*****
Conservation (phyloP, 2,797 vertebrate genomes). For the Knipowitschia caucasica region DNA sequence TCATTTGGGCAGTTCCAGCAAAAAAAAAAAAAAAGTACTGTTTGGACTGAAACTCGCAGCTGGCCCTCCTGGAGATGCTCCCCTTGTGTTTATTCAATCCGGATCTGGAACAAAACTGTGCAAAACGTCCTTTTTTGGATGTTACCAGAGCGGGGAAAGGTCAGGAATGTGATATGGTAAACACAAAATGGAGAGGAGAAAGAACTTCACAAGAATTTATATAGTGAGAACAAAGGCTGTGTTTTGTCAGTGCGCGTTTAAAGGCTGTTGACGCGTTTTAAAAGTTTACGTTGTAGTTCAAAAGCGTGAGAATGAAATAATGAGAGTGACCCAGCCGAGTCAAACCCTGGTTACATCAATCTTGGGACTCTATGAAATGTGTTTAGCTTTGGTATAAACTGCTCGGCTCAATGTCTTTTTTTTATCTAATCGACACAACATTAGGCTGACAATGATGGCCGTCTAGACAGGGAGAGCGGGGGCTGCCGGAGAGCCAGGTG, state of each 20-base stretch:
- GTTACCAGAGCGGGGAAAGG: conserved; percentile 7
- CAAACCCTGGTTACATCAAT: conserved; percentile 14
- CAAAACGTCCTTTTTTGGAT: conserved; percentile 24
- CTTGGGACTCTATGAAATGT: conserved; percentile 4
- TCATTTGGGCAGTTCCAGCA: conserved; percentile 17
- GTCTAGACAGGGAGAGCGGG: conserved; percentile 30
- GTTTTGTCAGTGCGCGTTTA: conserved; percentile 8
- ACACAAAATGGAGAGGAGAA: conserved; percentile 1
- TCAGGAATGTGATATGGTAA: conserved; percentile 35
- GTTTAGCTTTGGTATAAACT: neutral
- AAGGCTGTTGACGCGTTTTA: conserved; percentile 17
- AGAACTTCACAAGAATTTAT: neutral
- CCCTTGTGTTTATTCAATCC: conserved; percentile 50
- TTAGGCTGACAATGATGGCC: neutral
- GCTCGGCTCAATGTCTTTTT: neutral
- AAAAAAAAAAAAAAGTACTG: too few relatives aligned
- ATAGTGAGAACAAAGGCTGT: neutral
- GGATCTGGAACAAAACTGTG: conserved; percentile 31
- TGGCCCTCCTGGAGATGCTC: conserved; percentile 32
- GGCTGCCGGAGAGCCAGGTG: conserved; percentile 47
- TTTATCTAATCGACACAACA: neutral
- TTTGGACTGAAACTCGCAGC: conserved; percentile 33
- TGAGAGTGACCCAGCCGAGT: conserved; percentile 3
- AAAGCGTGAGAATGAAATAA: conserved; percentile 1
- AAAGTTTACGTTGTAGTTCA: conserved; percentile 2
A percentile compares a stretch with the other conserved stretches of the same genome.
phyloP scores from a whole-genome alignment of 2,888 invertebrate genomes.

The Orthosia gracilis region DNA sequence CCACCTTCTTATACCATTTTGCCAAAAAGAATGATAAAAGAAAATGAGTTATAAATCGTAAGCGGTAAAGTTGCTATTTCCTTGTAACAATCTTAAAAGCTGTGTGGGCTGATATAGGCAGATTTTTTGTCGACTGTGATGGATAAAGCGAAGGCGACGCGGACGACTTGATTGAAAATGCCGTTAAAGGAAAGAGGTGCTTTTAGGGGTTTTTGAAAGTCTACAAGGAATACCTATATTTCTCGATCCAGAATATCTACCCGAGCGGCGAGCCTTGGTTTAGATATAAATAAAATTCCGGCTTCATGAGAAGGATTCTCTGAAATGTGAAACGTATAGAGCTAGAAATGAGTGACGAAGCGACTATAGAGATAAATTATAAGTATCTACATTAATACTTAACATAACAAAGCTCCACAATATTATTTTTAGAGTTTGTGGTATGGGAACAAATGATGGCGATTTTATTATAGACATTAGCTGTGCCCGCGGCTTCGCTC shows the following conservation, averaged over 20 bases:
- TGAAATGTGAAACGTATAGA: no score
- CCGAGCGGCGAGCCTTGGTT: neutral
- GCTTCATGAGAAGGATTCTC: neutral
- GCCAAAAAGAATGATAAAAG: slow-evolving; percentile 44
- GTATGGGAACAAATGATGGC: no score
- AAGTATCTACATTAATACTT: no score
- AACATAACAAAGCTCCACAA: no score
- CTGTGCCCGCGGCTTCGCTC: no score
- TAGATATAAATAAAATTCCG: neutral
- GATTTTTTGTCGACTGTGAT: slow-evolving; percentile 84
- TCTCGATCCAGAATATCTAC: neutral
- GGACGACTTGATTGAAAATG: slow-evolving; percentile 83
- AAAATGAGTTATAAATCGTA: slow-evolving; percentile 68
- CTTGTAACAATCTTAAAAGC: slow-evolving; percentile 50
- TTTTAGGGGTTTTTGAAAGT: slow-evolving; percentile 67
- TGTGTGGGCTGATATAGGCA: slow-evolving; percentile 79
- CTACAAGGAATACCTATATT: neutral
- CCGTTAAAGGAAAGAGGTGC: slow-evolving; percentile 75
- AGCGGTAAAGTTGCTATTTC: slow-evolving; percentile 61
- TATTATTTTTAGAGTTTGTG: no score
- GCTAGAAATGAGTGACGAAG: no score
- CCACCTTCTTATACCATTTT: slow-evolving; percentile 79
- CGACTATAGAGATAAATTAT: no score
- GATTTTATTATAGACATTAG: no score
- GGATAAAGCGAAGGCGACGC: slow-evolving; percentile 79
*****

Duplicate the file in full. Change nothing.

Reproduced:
Conservation (phyloP, 2,797 vertebrate genomes). For the Knipowitschia caucasica region DNA sequence TCATTTGGGCAGTTCCAGCAAAAAAAAAAAAAAAGTACTGTTTGGACTGAAACTCGCAGCTGGCCCTCCTGGAGATGCTCCCCTTGTGTTTATTCAATCCGGATCTGGAACAAAACTGTGCAAAACGTCCTTTTTTGGATGTTACCAGAGCGGGGAAAGGTCAGGAATGTGATATGGTAAACACAAAATGGAGAGGAGAAAGAACTTCACAAGAATTTATATAGTGAGAACAAAGGCTGTGTTTTGTCAGTGCGCGTTTAAAGGCTGTTGACGCGTTTTAAAAGTTTACGTTGTAGTTCAAAAGCGTGAGAATGAAATAATGAGAGTGACCCAGCCGAGTCAAACCCTGGTTACATCAATCTTGGGACTCTATGAAATGTGTTTAGCTTTGGTATAAACTGCTCGGCTCAATGTCTTTTTTTTATCTAATCGACACAACATTAGGCTGACAATGATGGCCGTCTAGACAGGGAGAGCGGGGGCTGCCGGAGAGCCAGGTG, state of each 20-base stretch:
- GTTACCAGAGCGGGGAAAGG: conserved; percentile 7
- CAAACCCTGGTTACATCAAT: conserved; percentile 14
- CAAAACGTCCTTTTTTGGAT: conserved; percentile 24
- CTTGGGACTCTATGAAATGT: conserved; percentile 4
- TCATTTGGGCAGTTCCAGCA: conserved; percentile 17
- GTCTAGACAGGGAGAGCGGG: conserved; percentile 30
- GTTTTGTCAGTGCGCGTTTA: conserved; percentile 8
- ACACAAAATGGAGAGGAGAA: conserved; percentile 1
- TCAGGAATGTGATATGGTAA: conserved; percentile 35
- GTTTAGCTTTGGTATAAACT: neutral
- AAGGCTGTTGACGCGTTTTA: conserved; percentile 17
- AGAACTTCACAAGAATTTAT: neutral
- CCCTTGTGTTTATTCAATCC: conserved; percentile 50
- TTAGGCTGACAATGATGGCC: neutral
- GCTCGGCTCAATGTCTTTTT: neutral
- AAAAAAAAAAAAAAGTACTG: too few relatives aligned
- ATAGTGAGAACAAAGGCTGT: neutral
- GGATCTGGAACAAAACTGTG: conserved; percentile 31
- TGGCCCTCCTGGAGATGCTC: conserved; percentile 32
- GGCTGCCGGAGAGCCAGGTG: conserved; percentile 47
- TTTATCTAATCGACACAACA: neutral
- TTTGGACTGAAACTCGCAGC: conserved; percentile 33
- TGAGAGTGACCCAGCCGAGT: conserved; percentile 3
- AAAGCGTGAGAATGAAATAA: conserved; percentile 1
- AAAGTTTACGTTGTAGTTCA: conserved; percentile 2
A percentile compares a stretch with the other conserved stretches of the same genome.
phyloP scores from a whole-genome alignment of 2,888 invertebrate genomes.

The Orthosia gracilis region DNA sequence CCACCTTCTTATACCATTTTGCCAAAAAGAATGATAAAAGAAAATGAGTTATAAATCGTAAGCGGTAAAGTTGCTATTTCCTTGTAACAATCTTAAAAGCTGTGTGGGCTGATATAGGCAGATTTTTTGTCGACTGTGATGGATAAAGCGAAGGCGACGCGGACGACTTGATTGAAAATGCCGTTAAAGGAAAGAGGTGCTTTTAGGGGTTTTTGAAAGTCTACAAGGAATACCTATATTTCTCGATCCAGAATATCTACCCGAGCGGCGAGCCTTGGTTTAGATATAAATAAAATTCCGGCTTCATGAGAAGGATTCTCTGAAATGTGAAACGTATAGAGCTAGAAATGAGTGACGAAGCGACTATAGAGATAAATTATAAGTATCTACATTAATACTTAACATAACAAAGCTCCACAATATTATTTTTAGAGTTTGTGGTATGGGAACAAATGATGGCGATTTTATTATAGACATTAGCTGTGCCCGCGGCTTCGCTC shows the following conservation, averaged over 20 bases:
- TGAAATGTGAAACGTATAGA: no score
- CCGAGCGGCGAGCCTTGGTT: neutral
- GCTTCATGAGAAGGATTCTC: neutral
- GCCAAAAAGAATGATAAAAG: slow-evolving; percentile 44
- GTATGGGAACAAATGATGGC: no score
- AAGTATCTACATTAATACTT: no score
- AACATAACAAAGCTCCACAA: no score
- CTGTGCCCGCGGCTTCGCTC: no score
- TAGATATAAATAAAATTCCG: neutral
- GATTTTTTGTCGACTGTGAT: slow-evolving; percentile 84
- TCTCGATCCAGAATATCTAC: neutral
- GGACGACTTGATTGAAAATG: slow-evolving; percentile 83
- AAAATGAGTTATAAATCGTA: slow-evolving; percentile 68
- CTTGTAACAATCTTAAAAGC: slow-evolving; percentile 50
- TTTTAGGGGTTTTTGAAAGT: slow-evolving; percentile 67
- TGTGTGGGCTGATATAGGCA: slow-evolving; percentile 79
- CTACAAGGAATACCTATATT: neutral
- CCGTTAAAGGAAAGAGGTGC: slow-evolving; percentile 75
- AGCGGTAAAGTTGCTATTTC: slow-evolving; percentile 61
- TATTATTTTTAGAGTTTGTG: no score
- GCTAGAAATGAGTGACGAAG: no score
- CCACCTTCTTATACCATTTT: slow-evolving; percentile 79
- CGACTATAGAGATAAATTAT: no score
- GATTTTATTATAGACATTAG: no score
- GGATAAAGCGAAGGCGACGC: slow-evolving; percentile 79